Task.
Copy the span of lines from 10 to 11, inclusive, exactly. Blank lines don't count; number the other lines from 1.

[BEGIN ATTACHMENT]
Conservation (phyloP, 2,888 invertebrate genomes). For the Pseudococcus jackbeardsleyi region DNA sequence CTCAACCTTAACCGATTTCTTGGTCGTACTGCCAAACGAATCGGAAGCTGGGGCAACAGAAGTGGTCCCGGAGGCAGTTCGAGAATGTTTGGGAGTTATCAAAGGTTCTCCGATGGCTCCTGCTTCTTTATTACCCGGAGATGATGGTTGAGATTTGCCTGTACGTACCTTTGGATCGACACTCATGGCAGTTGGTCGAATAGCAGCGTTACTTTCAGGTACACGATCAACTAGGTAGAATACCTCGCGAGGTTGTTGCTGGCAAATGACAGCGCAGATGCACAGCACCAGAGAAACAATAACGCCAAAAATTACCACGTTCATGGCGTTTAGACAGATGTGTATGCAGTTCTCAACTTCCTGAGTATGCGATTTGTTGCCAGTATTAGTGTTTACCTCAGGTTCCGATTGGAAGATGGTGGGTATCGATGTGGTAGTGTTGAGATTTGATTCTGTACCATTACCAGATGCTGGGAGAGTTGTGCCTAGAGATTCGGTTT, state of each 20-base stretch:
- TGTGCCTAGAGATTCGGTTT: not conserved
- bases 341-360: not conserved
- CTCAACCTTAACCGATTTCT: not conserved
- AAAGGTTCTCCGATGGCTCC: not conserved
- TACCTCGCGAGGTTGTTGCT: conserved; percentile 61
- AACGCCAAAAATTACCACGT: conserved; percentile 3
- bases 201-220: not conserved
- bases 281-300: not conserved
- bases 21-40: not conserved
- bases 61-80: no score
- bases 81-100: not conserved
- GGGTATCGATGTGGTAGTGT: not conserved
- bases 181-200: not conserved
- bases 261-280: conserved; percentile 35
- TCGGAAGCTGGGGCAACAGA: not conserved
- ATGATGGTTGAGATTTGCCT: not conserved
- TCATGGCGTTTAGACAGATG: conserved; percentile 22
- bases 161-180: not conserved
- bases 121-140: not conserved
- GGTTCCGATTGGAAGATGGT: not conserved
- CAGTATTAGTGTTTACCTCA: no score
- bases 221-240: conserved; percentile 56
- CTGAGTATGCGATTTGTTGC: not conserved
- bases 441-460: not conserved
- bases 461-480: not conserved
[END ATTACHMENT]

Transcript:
- bases 21-40: not conserved
- bases 61-80: no score